Almost five years ago, in a soliloquy transcribed by The Wall Street Journal, Reid Hoffman suggested a comprehensive theory of social-network success.

“Social networks do best when they tap into one of the seven deadly sins,” the LinkedIn co-founder and venture capitalist said. “Zynga is sloth. LinkedIn is greed. With Facebook, it’s vanity, and how people choose to present themselves to their friends.”

Those were heady days in Silicon Valley. The tech industry was in “full-forward motion,” as Hoffman put it, and new social-enabled mobile apps were popping up on every topic imaginable. Five years later, the Valley has grown gargantuan and moves more ponderously—it’s the U.S. economy’s unsteady pachyderm. The industry has matured, as have our conceptions of it.

Yet Hoffman’s theory retains its explanatory power. With half a decade of distance, we can declare that his obviously silly and ill-considered idea is also completely and undoubtedly true.

Why else did LinkedIn (or Twitter, or Tinder) always feel like an idea that could work, that should work, while the specialty social networks—for dog lovers, for classical music fans, for accordion-playing vapers—did not? Why does the website that caters to our baser instinct always seem like the sound investment? And why have the civics-focused social networks yet to take off?

The answer is clear: They failed to encourage the violation of divine will. And today, not only can we crown Hoffman’s idea right, but we can go a step further. The social sector is more or less filled out. Does each of the seven deadly sins correspond to its own social network? I think so.

Lust, of course, is Tinder. That’s easy. In Dante’s Inferno, a source of much seven-deadly-sin apocrypha, lustful souls are blown around forever like they’re stuck in a hurricane. Today they would be condemned to a similar cyclone—to swipe right forever but never get a match.

Gluttony is Instagram. We hear sometimes of Tantalus, stuck in a pool below branches laden with fruit. His punishment was that the fruit always pulled away from his grasp, and the water always receded when he tried to drink. So it is with Instagram: The most tantalizing morsels pass in front of our eyes, and we can eat none of them.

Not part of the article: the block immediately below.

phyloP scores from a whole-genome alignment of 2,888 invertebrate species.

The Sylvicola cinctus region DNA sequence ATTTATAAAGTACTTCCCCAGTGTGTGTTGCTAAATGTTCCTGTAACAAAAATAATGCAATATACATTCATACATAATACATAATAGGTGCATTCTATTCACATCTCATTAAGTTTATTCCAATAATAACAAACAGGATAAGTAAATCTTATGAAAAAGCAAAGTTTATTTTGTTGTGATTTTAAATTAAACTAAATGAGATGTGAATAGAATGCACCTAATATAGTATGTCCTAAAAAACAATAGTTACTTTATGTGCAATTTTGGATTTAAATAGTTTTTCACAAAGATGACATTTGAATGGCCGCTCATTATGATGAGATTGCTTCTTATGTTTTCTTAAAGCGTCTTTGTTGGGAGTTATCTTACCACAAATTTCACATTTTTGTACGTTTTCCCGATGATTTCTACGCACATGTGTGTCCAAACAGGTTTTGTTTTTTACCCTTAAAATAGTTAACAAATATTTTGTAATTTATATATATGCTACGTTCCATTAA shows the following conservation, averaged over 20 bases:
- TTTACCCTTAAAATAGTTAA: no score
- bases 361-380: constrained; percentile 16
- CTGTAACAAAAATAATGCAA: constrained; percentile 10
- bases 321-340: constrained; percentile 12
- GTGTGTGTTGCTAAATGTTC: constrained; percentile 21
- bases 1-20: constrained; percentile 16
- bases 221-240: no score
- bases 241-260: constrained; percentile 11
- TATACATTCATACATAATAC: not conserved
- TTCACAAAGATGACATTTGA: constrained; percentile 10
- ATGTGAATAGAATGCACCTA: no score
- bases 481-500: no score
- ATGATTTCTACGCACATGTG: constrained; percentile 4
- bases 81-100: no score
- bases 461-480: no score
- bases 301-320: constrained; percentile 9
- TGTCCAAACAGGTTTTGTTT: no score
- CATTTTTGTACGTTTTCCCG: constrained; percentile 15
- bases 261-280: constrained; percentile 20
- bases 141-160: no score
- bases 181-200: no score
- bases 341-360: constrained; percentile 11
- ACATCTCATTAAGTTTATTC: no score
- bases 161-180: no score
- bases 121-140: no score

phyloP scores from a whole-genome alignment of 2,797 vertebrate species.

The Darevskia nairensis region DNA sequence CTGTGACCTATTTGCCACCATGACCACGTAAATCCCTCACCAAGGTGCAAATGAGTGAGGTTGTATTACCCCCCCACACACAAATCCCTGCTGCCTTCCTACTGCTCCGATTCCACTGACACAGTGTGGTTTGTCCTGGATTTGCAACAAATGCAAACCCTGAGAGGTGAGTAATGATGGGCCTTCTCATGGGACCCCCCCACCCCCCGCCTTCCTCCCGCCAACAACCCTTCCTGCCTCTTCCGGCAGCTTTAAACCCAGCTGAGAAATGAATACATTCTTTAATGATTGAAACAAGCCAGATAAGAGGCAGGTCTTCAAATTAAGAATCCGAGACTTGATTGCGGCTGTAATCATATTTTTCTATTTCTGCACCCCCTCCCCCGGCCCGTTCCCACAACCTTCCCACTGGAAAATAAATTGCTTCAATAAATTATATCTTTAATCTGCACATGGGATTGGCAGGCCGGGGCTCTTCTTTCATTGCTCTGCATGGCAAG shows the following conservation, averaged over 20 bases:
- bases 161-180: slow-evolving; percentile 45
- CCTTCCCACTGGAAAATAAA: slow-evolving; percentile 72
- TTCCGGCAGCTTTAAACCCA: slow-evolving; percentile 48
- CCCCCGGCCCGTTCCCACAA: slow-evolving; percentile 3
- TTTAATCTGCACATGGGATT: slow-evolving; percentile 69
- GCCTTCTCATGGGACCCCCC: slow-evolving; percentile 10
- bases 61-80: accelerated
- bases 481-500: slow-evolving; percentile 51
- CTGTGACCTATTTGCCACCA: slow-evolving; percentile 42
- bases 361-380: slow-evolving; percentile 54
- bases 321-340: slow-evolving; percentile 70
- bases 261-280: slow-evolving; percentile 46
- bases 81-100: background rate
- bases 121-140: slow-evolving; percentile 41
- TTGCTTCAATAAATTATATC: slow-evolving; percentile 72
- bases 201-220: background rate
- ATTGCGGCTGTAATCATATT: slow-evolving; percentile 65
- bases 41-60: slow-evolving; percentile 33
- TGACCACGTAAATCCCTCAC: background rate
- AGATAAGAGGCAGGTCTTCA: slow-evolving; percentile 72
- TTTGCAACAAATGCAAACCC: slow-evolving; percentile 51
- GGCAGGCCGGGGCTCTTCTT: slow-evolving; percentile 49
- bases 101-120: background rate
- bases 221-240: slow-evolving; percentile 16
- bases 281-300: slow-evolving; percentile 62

On to Greed. According to Dante, the greedy and avaricious are condemned to joust with each other using enormous heavy boulders, forever. What’s more, they are rendered unrecognizable—each soul appears as the blandest, dullest version of itself. Does that sound like LinkedIn or what? Mandelbaum’s translation put it particularly well:

… I saw multitudes
to every side of me; their howls were loud
while, wheeling weights, they used their chests to push.
They struck against each other; at that point,
each turned around and, wheeling back those weights,
cried out: “Hi, I’d like to add you to my professional network on LinkedIn.”

Sloth was Zynga once, per Hoffman, but Zynga is no more. Now sloth is Netflix. I know that’s not a social network, but, eh.

Wrath, according to Dante, was a twin sin to sullenness. He wrote that they both came from the same essential error: Wrath is rage expressed, sullenness is rage unexpressed. And he condemned both the sullen and the wrathful to the Fifth Circle—where, in a foul marsh, the wrathful attacked each other unendingly, without ever winning; while the sullen sat beneath the murk and stewed and scowled and acted aloof. Rarely has there been a better description of Twitter.

Envy makes people so desirous of what they don’t have that they become blind to what they have. That’s Pinterest. I don’t have a joke about it.

And what about pride, the weightiest sin? Hoffman said it was Facebook, but I’m not so sure. Pride is sometimes considered the sin from which all others flow: the belief that one is essentially better than all one’s neighbors. It is, I imagine, something like telling everyone else they’re bad at what they do and then saying “ping me.” Pride is Medium.

If Facebook doesn’t represent pride, then, what is it? Some theologians recognized two other sins beyond the original seven. The first was Vanity or Vainglory—an unrestrained belief in one’s own attractiveness, and a love of boasting. That’s Facebook.

But the second of the new sins was Acedia, a word we have now largely lost but whose meaning survives somewhat in melancholy. It is the failure to do one’s work and take interest in the world—a cousin to boredom, exhaustion, and listlessness. It is the Hamlet Feeling. It is the feeling of Tumblr, it is the feeling of Deep YouTube—it is the feeling of the afternoon Internet.